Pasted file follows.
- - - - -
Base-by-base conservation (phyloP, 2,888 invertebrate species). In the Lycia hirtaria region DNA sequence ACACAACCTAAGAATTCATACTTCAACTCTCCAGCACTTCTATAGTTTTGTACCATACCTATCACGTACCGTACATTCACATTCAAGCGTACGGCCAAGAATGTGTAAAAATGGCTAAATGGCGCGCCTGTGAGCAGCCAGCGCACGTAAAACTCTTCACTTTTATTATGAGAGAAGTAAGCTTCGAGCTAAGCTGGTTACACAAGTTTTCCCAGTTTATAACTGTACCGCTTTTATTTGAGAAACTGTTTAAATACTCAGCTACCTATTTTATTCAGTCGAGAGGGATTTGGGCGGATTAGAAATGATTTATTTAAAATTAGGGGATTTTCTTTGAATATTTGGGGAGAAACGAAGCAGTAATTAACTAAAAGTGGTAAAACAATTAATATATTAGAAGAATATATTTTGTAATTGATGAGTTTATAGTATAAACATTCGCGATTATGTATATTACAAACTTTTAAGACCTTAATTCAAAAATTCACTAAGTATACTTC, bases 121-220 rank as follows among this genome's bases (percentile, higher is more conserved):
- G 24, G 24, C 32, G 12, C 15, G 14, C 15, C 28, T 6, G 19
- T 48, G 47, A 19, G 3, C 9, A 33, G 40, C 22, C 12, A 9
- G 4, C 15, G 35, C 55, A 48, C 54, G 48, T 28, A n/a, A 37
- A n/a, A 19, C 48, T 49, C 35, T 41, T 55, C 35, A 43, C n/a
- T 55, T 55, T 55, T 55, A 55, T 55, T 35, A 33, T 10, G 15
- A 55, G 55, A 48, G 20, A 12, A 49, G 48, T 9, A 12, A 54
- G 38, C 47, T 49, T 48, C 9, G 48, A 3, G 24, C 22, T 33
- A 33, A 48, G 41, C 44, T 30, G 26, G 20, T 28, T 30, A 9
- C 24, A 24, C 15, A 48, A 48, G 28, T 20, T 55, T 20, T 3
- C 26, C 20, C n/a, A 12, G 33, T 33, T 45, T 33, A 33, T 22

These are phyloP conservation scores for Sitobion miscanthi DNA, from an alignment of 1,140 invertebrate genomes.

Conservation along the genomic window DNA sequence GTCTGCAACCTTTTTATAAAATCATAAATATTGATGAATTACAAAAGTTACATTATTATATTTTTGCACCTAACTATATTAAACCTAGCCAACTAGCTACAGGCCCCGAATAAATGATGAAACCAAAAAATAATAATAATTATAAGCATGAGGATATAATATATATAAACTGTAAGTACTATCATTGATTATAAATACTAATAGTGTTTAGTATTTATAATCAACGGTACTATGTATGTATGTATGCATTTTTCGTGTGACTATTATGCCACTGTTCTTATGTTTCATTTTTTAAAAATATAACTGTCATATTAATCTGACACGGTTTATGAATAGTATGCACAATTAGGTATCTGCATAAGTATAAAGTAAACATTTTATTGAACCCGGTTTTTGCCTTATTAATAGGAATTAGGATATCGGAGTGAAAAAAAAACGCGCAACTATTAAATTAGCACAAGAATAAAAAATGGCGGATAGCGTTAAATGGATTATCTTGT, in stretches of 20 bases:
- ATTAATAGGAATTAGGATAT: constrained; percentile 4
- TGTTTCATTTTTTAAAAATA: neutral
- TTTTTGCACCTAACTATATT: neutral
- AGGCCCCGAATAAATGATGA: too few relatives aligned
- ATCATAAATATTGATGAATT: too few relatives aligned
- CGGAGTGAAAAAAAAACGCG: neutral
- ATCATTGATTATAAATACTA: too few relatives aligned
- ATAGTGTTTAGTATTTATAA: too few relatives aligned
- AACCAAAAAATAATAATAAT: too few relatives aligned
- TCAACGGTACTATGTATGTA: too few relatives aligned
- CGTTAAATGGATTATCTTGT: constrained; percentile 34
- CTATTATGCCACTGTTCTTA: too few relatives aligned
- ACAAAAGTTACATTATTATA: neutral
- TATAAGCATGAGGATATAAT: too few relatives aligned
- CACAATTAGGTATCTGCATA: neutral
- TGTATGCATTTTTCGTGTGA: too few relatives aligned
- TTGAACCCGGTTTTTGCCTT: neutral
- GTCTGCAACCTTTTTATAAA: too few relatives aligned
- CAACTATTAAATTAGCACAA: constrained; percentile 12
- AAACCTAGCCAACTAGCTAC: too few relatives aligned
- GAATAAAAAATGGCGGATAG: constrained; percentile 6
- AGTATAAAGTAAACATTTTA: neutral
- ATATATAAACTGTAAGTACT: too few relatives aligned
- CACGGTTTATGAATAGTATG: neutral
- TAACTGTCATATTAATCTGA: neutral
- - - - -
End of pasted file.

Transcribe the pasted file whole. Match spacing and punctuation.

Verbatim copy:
Base-by-base conservation (phyloP, 2,888 invertebrate species). In the Lycia hirtaria region DNA sequence ACACAACCTAAGAATTCATACTTCAACTCTCCAGCACTTCTATAGTTTTGTACCATACCTATCACGTACCGTACATTCACATTCAAGCGTACGGCCAAGAATGTGTAAAAATGGCTAAATGGCGCGCCTGTGAGCAGCCAGCGCACGTAAAACTCTTCACTTTTATTATGAGAGAAGTAAGCTTCGAGCTAAGCTGGTTACACAAGTTTTCCCAGTTTATAACTGTACCGCTTTTATTTGAGAAACTGTTTAAATACTCAGCTACCTATTTTATTCAGTCGAGAGGGATTTGGGCGGATTAGAAATGATTTATTTAAAATTAGGGGATTTTCTTTGAATATTTGGGGAGAAACGAAGCAGTAATTAACTAAAAGTGGTAAAACAATTAATATATTAGAAGAATATATTTTGTAATTGATGAGTTTATAGTATAAACATTCGCGATTATGTATATTACAAACTTTTAAGACCTTAATTCAAAAATTCACTAAGTATACTTC, bases 121-220 rank as follows among this genome's bases (percentile, higher is more conserved):
- G 24, G 24, C 32, G 12, C 15, G 14, C 15, C 28, T 6, G 19
- T 48, G 47, A 19, G 3, C 9, A 33, G 40, C 22, C 12, A 9
- G 4, C 15, G 35, C 55, A 48, C 54, G 48, T 28, A n/a, A 37
- A n/a, A 19, C 48, T 49, C 35, T 41, T 55, C 35, A 43, C n/a
- T 55, T 55, T 55, T 55, A 55, T 55, T 35, A 33, T 10, G 15
- A 55, G 55, A 48, G 20, A 12, A 49, G 48, T 9, A 12, A 54
- G 38, C 47, T 49, T 48, C 9, G 48, A 3, G 24, C 22, T 33
- A 33, A 48, G 41, C 44, T 30, G 26, G 20, T 28, T 30, A 9
- C 24, A 24, C 15, A 48, A 48, G 28, T 20, T 55, T 20, T 3
- C 26, C 20, C n/a, A 12, G 33, T 33, T 45, T 33, A 33, T 22

These are phyloP conservation scores for Sitobion miscanthi DNA, from an alignment of 1,140 invertebrate genomes.

Conservation along the genomic window DNA sequence GTCTGCAACCTTTTTATAAAATCATAAATATTGATGAATTACAAAAGTTACATTATTATATTTTTGCACCTAACTATATTAAACCTAGCCAACTAGCTACAGGCCCCGAATAAATGATGAAACCAAAAAATAATAATAATTATAAGCATGAGGATATAATATATATAAACTGTAAGTACTATCATTGATTATAAATACTAATAGTGTTTAGTATTTATAATCAACGGTACTATGTATGTATGTATGCATTTTTCGTGTGACTATTATGCCACTGTTCTTATGTTTCATTTTTTAAAAATATAACTGTCATATTAATCTGACACGGTTTATGAATAGTATGCACAATTAGGTATCTGCATAAGTATAAAGTAAACATTTTATTGAACCCGGTTTTTGCCTTATTAATAGGAATTAGGATATCGGAGTGAAAAAAAAACGCGCAACTATTAAATTAGCACAAGAATAAAAAATGGCGGATAGCGTTAAATGGATTATCTTGT, in stretches of 20 bases:
- ATTAATAGGAATTAGGATAT: constrained; percentile 4
- TGTTTCATTTTTTAAAAATA: neutral
- TTTTTGCACCTAACTATATT: neutral
- AGGCCCCGAATAAATGATGA: too few relatives aligned
- ATCATAAATATTGATGAATT: too few relatives aligned
- CGGAGTGAAAAAAAAACGCG: neutral
- ATCATTGATTATAAATACTA: too few relatives aligned
- ATAGTGTTTAGTATTTATAA: too few relatives aligned
- AACCAAAAAATAATAATAAT: too few relatives aligned
- TCAACGGTACTATGTATGTA: too few relatives aligned
- CGTTAAATGGATTATCTTGT: constrained; percentile 34
- CTATTATGCCACTGTTCTTA: too few relatives aligned
- ACAAAAGTTACATTATTATA: neutral
- TATAAGCATGAGGATATAAT: too few relatives aligned
- CACAATTAGGTATCTGCATA: neutral
- TGTATGCATTTTTCGTGTGA: too few relatives aligned
- TTGAACCCGGTTTTTGCCTT: neutral
- GTCTGCAACCTTTTTATAAA: too few relatives aligned
- CAACTATTAAATTAGCACAA: constrained; percentile 12
- AAACCTAGCCAACTAGCTAC: too few relatives aligned
- GAATAAAAAATGGCGGATAG: constrained; percentile 6
- AGTATAAAGTAAACATTTTA: neutral
- ATATATAAACTGTAAGTACT: too few relatives aligned
- CACGGTTTATGAATAGTATG: neutral
- TAACTGTCATATTAATCTGA: neutral